International Bubble Protection

There’s a story that plays out in cycles all over the world’s financial markets: a bubble grows and grows, creating all sorts of wealth and hype. And then suddenly, the bubble bursts. Much of that wealth that was built up is lost. Companies go out of business, and so on. It has happened many times in the U.S., and the Federal Reserve and the executive branch have learned that there are steps that can be taken to prevent such occurrences. Interest rates are heavily monitored. Trading activity is strictly regulated, and sometimes certain impositions–like a moratorium on short sales–need to be imposed. Even big issues, like the housing market crash of 2008, can usually be resolved very quickly.

However, that does not mean that the U.S. economy is immune from events outside of its jurisdiction. For example, the current crash that is ongoing in China has had an impact upon the U.S. economy and the trading taking place within it. Even the best U.S. regulatory efforts cannot expand far into China’s monetary policy, nor should it try as this impacts the efficacy of a free market. The point is, crashes happen, and they are a normal, yet sometimes negative, part of the cyclical market.

The long term impact of this is that China owns many U.S. treasuries, and that if these were to be cashed in, there could be a drain on U.S. holdings. Yes, there’s been a lot of speculation about China buying up U.S. assets so that they could gain a foothold in our marketplaces, but this isn’t likely to happen in this instance. In fact, it’s more likely that the Chinese government was using this strategy as a hedge for an event like what they are currently going through. There would likely be an impact on U.S. stock prices if a mass selling were to occur, but the long term repercussions would not be bad. In fact, if this does occur, you should prepare yourself to profit off of it. Position yourself so that you can make money off of falling asset prices, either with selling short in the stockmarket as a day trader, using put binary options on major assets through a binary broker, or by readying yourself in the Forex market for the most likely occurrences. Some of these things are easier than others and some carry more risk than others, but all stand the chance of making you a lot of money if China decides to sell off U.S. treasuries.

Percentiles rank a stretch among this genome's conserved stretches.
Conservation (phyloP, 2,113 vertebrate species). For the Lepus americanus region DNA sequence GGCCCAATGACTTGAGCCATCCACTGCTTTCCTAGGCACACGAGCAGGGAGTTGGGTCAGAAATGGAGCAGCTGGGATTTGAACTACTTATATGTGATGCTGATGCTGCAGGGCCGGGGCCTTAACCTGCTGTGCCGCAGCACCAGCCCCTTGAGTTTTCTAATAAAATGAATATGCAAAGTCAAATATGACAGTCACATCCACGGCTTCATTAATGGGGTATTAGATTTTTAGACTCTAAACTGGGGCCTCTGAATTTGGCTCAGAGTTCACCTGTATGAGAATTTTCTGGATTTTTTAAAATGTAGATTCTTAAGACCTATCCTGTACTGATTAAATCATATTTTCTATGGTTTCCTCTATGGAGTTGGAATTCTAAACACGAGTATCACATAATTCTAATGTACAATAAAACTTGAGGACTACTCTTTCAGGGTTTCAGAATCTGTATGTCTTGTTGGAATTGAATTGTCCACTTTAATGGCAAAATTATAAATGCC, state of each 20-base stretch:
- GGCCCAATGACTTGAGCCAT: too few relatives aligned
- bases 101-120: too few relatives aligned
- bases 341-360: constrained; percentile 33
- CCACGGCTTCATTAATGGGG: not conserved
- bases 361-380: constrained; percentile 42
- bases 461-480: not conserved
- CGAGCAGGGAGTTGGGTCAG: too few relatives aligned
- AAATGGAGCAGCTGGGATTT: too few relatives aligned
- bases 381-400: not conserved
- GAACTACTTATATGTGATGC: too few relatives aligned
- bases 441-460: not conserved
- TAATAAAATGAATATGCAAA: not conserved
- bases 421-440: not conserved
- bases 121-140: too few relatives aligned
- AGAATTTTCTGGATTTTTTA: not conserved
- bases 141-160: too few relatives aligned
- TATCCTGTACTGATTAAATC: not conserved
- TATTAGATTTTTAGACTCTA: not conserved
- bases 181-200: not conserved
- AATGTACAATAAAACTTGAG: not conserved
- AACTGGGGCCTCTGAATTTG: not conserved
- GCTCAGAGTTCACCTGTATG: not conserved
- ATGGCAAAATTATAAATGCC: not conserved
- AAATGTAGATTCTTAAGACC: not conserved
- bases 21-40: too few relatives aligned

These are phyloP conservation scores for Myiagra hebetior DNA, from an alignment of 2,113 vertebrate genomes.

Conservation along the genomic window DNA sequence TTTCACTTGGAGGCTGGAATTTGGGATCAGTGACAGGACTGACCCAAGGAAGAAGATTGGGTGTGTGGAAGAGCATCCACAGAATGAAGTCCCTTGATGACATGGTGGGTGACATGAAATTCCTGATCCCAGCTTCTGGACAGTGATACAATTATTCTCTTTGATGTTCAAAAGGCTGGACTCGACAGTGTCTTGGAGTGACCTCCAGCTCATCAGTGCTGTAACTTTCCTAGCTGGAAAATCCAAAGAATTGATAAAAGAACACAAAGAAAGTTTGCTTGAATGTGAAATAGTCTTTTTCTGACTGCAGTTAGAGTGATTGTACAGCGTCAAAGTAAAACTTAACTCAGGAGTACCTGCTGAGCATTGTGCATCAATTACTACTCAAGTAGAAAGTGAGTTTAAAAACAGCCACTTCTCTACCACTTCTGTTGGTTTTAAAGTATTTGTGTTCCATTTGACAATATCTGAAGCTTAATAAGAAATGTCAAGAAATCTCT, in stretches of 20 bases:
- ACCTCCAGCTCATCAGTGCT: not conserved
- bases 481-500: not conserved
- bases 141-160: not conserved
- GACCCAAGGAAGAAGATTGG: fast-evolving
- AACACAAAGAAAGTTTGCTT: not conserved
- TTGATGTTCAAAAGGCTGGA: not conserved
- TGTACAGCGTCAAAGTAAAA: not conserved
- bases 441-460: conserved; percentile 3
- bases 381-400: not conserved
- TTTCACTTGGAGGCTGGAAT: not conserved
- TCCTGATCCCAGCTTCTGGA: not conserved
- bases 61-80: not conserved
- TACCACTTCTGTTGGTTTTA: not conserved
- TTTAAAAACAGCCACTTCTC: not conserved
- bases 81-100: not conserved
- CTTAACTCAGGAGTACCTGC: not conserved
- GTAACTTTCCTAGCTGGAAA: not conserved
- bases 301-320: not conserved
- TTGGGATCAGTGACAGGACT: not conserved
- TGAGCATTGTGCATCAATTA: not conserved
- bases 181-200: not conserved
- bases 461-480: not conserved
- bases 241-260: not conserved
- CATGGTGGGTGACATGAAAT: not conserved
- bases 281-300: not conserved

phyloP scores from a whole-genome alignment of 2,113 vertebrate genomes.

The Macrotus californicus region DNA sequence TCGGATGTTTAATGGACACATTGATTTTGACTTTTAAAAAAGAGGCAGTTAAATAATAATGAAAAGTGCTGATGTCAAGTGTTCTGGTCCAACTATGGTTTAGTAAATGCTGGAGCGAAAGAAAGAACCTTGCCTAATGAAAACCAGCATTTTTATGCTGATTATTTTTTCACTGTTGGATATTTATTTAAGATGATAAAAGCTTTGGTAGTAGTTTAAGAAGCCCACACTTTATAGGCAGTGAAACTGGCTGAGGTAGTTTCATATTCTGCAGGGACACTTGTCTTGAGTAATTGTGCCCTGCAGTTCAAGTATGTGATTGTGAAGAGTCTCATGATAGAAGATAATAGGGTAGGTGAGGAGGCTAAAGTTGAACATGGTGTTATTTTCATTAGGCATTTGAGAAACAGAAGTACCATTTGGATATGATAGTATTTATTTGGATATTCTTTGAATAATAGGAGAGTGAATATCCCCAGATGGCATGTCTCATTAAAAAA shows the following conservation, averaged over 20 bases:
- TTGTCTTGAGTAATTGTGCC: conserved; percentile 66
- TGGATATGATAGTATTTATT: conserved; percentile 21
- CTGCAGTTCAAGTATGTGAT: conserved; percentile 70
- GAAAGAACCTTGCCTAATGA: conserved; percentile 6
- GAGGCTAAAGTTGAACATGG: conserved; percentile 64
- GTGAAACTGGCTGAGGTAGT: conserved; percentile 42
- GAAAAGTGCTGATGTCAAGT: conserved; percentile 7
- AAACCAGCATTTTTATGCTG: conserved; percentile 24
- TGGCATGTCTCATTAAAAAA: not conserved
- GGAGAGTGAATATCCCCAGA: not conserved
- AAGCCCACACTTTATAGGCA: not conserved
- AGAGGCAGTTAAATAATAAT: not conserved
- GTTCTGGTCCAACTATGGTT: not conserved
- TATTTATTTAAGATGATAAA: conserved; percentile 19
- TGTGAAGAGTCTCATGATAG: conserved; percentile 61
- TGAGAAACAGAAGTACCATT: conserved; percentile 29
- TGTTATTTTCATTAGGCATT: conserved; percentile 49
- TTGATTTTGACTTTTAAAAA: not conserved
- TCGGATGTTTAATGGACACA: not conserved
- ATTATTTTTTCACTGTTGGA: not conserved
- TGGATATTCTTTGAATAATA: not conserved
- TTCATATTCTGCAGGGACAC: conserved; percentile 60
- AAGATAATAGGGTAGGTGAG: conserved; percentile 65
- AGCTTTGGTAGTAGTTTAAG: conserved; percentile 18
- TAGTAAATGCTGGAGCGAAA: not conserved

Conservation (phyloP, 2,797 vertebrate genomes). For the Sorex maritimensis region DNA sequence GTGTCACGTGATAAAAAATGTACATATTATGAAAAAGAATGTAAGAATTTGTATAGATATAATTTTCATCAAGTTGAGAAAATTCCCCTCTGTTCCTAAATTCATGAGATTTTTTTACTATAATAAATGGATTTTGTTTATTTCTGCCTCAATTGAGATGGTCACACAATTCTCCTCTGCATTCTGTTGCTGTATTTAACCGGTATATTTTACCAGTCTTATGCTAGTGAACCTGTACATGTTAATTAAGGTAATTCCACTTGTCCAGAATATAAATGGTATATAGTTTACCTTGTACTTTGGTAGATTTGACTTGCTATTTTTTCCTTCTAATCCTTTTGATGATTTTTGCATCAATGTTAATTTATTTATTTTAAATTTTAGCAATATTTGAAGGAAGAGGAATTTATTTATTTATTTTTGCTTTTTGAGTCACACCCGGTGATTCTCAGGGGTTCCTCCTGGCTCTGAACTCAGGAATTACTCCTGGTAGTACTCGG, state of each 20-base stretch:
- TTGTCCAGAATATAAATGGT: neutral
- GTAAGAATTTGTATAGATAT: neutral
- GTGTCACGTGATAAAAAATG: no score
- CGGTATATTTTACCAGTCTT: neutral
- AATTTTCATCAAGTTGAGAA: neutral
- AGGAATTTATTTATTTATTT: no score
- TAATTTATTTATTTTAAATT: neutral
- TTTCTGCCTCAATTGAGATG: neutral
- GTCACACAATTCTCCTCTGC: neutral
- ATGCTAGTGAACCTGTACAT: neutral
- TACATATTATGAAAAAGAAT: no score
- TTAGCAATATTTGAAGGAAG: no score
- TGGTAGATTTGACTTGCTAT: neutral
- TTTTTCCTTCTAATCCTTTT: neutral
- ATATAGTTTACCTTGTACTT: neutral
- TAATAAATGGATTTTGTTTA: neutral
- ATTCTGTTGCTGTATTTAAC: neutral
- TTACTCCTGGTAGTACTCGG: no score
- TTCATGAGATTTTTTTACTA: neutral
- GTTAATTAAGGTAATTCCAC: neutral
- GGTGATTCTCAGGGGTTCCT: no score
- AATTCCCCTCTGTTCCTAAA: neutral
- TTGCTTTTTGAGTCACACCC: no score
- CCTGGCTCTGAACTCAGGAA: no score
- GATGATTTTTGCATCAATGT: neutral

It might seem strange to watch what the government and regulatory decision makers of China are currently doing to help their stockmarket recover, but if it means that you can make more money, it’s worth it. Even if you don’t trade currencies, even if you don’t trade overseas assets, this is something to pay attention to as it could impact what you are doing in your domestic based trading. Just as European traders watch the Fed to see when the best time to go short on the EUR/USD is, U.S. based traders should be watching other governments, too–and not just China. If you want to look back in history, there are always lessons to learn. Japan’s crash in 1989 could be a good place to start. The Nikkei 225 dropped during this extended time while the S&P 500 rose. The difference was the sheer quantity of treasuries involved. China has much more potential to cash theirs in. If this happens, the impact will not be the same, but if nothing does happen, as has been going on so far, expect the major U.S. indices to rise as China’s drop. It’s not a perfect matchup, but it’s a starting point.